Group-buying Sites Told To Self Regulate Or Face Fines, Intervention: Management

Group buying sites warned over “big stick” regulation

By Michelle Hammond
Thursday, 13 October 2011

Local group-buying sites are being warned to clean up their act or face “big stick” government intervention, following a spike in customer complaints over unclear policies, stock shortages and delays.


The Australian Competition and Consumer Commission says the industry is “on the radar”, with the eastern states recording the highest number of complaints.


NSW leads the way with regard to unhappy customers, with almost 200 complaints this year alone. Victoria has recorded more than 160 complaints while Queensland has surpassed 40.


David Bradbury, Parliamentary Secretary to the Federal Treasurer, said the industry is on notice about lifting standards and could face fines of up to $1.1 million.


This also applies to merchants who advertise on group buying sites.


“Businesses who participate in group buying websites are on notice that if they make wild and misleading claims about the products they sell or the services they provide, they risk breaking our consumer protection laws,” Bradbury has said.


State governments have also issued a warning to the industry, saying it could face a crackdown if it fails to regulate itself.


Anthony Roberts, NSW Fair Trading Minister, has told group buying sites to “fix your house up or we’ll come and fix it for you”.


“If people are not prepared to do the right thing, then we will come in and we’ll come in with a heavy hand and a big stick and do it for them,” Roberts said this week.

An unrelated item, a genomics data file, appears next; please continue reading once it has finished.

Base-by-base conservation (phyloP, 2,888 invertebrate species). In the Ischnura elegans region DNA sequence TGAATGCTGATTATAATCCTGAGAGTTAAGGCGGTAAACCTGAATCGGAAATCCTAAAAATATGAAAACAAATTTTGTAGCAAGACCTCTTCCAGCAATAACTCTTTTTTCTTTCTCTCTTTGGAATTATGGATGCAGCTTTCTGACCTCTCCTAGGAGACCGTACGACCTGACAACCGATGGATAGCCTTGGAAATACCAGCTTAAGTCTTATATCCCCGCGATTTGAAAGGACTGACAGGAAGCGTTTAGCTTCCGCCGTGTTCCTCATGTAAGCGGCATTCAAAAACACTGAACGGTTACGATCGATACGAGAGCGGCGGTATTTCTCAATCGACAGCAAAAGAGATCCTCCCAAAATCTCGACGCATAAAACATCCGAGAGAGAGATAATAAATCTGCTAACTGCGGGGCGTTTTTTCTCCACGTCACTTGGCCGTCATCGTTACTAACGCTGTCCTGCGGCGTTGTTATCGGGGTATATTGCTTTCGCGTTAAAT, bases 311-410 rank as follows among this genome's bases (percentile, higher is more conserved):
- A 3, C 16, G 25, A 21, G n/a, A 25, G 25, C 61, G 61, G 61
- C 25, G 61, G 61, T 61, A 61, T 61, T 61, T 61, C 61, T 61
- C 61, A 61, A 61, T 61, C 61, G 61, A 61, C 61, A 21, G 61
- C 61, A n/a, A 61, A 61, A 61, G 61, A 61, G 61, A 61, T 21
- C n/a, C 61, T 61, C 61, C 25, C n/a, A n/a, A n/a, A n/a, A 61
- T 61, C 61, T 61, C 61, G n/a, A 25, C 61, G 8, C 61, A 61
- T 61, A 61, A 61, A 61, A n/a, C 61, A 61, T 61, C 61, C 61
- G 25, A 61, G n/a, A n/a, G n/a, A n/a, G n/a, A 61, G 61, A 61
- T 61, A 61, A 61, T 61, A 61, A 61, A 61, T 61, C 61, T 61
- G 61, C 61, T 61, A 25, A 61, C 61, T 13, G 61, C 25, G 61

The news comes less than two weeks after group buying site Living Social found itself in hot water after advertising an attractive deal for Havaianas thongs.


More than 100,000 pairs of the thongs were sold, creating a huge backlog in deliveries and resulting in an angry backlash from customers.


Living Social admitted it would not be able to fulfil all the orders and would offer refunds or credits to customers.


The incident triggered a warning from Roberts, who advised customers to “tread very carefully” with regard to group buying sites.


Earlier this year, market leaders Spreets and Cudo released a framework for a voluntary, industry-specific code of conduct, detailing ethical and best-practice commitments to merchants and members of the sector.


Dean McEvoy, Spreets co-founder and chief executive, says the industry’s success is only as good as the experiences of both merchants and members.


“We have a responsibility to provide merchants and members a level of confidence around their group buying experience. The code of conduct will help deliver this,” he says.


Similarly, Cudo chief executive Billy Tucker says the code of conduct will help ensure the “group buying experience continues to be strategically sound for merchants, and enjoyable and worthwhile for members”.


The two sites have outlined a draft code for industry consideration, including a list of commitments that group buying sites will make to merchants.


The draft is currently being reviewed by the Australian Direct Marketing Association and is expected to be released to the industry in the next two weeks.

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